The battle for 21st Century Fox takes a new twist as Comcast re-enters the bidding game. Comcast Corp has confirmed it will top Disney’s US$50billion offer for Fox assets and iconic IPs.
Comcast Corp, the parent of Universal theme park operator NBC Universal, says it is in ‘advanced stages’ of preparing a higher, all-cash offer for the businesses, networks and IPs that 21st Century Fox had agreed to sell to Walt Disney Co.
The offer, while not definite, is said to be both ‘superior’ and ‘at a premium’ compared to Disney’s all stock offer.
“While no final decision has been made, at this point the work to finance the all-cash offer and make the key regulatory filings is well advanced,” said Comcast.
The saga has been running for some time. Comcast sought to gain the majority of Fox’s assets in an all-stock deal last November (valued at US$64 billion).
Then, on 12th December, Comcast announced that it was formally dropping out of the bid for 21st Century Fox’s assets.
Two days the Walt Disney Company announced that it was acquiring the 21st Century Fox package for around US$52.4 billion in stock (subject to adjustment). The deal was said to include the company’s film and television studios, cable entertainment networks and TV businesses. Vitally, it would also garner IPs such as X-Men, Avatar, National Geographic and The Simpsons.
The Fox acquisitions would firm up the Disney offering against streaming rivals Amazon and Netflix. However Disney shares proceeded to fall nearly 3.3 percent, meaning the value of the offer was reduced to just over US$50 billion.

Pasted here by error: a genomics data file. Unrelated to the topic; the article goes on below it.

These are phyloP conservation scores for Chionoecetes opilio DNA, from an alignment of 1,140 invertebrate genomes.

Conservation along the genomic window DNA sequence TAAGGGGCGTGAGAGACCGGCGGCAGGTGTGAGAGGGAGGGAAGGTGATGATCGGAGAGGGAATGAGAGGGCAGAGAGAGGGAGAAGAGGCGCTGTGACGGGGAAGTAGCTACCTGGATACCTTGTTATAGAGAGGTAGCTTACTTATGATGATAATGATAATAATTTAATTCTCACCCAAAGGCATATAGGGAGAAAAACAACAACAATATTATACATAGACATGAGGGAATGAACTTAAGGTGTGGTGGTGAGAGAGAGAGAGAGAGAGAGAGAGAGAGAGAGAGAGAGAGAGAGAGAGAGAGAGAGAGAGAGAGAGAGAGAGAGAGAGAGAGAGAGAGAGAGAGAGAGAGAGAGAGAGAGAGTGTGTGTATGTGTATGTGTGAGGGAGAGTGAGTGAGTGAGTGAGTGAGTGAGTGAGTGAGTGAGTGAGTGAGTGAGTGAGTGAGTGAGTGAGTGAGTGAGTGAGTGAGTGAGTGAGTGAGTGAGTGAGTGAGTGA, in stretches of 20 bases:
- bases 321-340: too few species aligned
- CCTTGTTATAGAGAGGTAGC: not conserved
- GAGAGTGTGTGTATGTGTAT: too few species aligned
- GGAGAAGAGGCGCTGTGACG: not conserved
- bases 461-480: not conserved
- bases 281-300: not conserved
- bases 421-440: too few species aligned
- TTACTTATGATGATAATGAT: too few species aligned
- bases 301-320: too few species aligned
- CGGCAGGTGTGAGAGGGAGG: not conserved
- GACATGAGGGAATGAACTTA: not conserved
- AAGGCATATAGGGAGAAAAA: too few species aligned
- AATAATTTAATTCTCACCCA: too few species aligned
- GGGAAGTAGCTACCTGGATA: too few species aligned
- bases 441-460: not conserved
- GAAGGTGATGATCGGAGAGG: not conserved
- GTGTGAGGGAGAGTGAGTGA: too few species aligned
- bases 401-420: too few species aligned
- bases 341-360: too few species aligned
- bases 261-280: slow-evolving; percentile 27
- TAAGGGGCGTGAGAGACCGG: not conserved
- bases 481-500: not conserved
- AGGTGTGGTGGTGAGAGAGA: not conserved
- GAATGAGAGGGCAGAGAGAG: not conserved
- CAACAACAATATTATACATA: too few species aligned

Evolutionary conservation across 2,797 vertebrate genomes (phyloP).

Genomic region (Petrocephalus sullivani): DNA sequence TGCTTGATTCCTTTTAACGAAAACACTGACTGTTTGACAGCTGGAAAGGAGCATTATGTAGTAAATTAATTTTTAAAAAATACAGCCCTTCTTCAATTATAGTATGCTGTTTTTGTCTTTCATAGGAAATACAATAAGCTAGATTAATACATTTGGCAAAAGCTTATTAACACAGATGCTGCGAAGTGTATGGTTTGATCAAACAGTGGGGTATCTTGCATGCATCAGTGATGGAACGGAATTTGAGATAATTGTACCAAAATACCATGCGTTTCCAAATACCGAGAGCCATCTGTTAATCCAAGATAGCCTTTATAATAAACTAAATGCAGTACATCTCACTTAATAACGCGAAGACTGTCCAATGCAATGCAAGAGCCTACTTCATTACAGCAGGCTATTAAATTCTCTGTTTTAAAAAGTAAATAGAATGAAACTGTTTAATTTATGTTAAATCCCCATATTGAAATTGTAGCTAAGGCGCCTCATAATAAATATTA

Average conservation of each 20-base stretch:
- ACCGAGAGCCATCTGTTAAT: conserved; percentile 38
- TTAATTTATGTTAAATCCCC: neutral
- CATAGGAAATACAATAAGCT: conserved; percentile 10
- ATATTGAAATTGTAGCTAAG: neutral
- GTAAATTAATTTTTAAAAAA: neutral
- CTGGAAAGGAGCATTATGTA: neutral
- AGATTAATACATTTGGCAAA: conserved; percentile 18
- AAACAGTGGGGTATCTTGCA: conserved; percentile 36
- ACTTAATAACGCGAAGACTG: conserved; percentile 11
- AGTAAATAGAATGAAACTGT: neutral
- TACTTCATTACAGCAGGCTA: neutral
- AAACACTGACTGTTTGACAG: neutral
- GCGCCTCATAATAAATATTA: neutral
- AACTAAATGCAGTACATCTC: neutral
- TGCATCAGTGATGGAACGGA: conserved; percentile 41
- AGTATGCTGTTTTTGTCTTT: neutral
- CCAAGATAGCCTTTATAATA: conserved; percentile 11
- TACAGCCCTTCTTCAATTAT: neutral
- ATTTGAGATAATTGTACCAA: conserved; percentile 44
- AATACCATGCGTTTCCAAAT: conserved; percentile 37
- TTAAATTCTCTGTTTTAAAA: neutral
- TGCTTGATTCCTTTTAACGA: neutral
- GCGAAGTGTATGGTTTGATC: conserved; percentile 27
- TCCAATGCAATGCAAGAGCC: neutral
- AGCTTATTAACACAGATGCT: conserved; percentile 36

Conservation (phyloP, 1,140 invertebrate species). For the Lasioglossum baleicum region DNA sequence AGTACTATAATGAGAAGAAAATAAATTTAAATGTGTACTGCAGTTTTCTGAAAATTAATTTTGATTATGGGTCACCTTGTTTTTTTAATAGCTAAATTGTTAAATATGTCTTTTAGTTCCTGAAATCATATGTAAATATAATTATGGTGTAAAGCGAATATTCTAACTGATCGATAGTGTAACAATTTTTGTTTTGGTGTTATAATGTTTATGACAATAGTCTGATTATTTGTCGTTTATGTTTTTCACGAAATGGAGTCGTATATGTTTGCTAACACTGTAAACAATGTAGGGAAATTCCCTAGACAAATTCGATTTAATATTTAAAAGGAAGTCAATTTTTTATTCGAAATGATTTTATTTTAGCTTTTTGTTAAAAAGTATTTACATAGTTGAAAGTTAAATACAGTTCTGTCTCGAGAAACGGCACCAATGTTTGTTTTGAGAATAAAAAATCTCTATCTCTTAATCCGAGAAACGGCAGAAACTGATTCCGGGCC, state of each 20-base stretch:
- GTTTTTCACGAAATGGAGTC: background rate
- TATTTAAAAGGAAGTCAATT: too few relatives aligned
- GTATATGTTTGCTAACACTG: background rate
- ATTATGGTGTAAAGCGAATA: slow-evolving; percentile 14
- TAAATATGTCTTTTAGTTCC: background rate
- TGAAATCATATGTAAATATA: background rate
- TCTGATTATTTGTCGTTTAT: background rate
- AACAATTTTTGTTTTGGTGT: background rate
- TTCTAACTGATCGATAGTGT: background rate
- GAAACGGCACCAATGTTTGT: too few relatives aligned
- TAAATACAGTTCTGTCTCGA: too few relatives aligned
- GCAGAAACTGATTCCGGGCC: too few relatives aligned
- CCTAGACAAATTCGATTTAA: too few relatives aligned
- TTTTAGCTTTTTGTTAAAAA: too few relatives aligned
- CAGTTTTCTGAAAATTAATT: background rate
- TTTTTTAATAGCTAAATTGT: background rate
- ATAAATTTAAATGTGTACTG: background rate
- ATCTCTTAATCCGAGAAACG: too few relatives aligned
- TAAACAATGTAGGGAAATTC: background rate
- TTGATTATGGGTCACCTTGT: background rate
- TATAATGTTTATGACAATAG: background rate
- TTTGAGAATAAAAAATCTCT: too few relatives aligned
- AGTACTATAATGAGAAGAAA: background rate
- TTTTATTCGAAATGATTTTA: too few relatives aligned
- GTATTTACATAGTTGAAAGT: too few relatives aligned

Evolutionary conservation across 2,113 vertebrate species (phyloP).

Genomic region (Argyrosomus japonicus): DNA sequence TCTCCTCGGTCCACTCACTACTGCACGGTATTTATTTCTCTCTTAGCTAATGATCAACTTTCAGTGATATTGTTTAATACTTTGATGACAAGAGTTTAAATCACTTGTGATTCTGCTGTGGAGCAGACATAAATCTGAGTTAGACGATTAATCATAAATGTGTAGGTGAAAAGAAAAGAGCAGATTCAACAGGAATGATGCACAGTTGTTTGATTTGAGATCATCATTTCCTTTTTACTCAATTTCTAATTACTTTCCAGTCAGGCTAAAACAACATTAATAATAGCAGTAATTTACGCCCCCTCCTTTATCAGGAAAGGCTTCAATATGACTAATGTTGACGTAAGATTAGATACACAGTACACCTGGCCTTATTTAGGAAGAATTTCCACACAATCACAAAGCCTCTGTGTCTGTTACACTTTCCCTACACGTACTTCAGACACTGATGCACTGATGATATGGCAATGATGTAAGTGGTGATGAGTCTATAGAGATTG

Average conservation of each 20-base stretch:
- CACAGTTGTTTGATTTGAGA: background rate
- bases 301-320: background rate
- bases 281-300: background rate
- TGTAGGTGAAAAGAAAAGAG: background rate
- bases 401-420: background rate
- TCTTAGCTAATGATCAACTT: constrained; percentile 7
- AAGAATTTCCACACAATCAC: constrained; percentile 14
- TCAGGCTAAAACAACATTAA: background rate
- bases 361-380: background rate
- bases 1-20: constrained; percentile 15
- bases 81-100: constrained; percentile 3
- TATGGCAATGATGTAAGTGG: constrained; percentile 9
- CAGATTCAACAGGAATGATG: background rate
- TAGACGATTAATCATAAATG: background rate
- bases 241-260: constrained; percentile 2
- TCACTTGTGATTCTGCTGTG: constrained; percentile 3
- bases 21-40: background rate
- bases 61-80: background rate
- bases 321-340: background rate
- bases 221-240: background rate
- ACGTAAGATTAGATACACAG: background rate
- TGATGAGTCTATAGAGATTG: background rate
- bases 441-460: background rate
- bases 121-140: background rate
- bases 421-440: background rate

Then, on 6th February, it seemed that Comcast was having a change of heart and was considering outbidding Disney.
Sources claim that Comcast has been preparing bridge financing from the start of the month for a cash offer for the Fox assets. However this latest statement is the company’s first formal confirmation.
Comcast Chief Executive Brian Roberts is reported to have said he won’t proceed with a bid unless a federal judge will permit AT&T’s planned US$85 billion acquisition of Time Warner to go ahead.
“It all depends on the AT&T and Time Warner deal,” says Brian Weiser, analyst at Pivotal Research Group. “If that goes through, it is highly possible there will more than one bid for Fox.”
Neither Fox nor Disney have chosen to comment at this stage.
Comcast has also made a US$30 billion offer to acquire the 61 percent of European pay-TV group Sky that Fox does not already own. It beat an earlier offer by Fox for the whole of Sky.
After any sale Fox would retain Fox News, Fox Business Network and sports cable networks.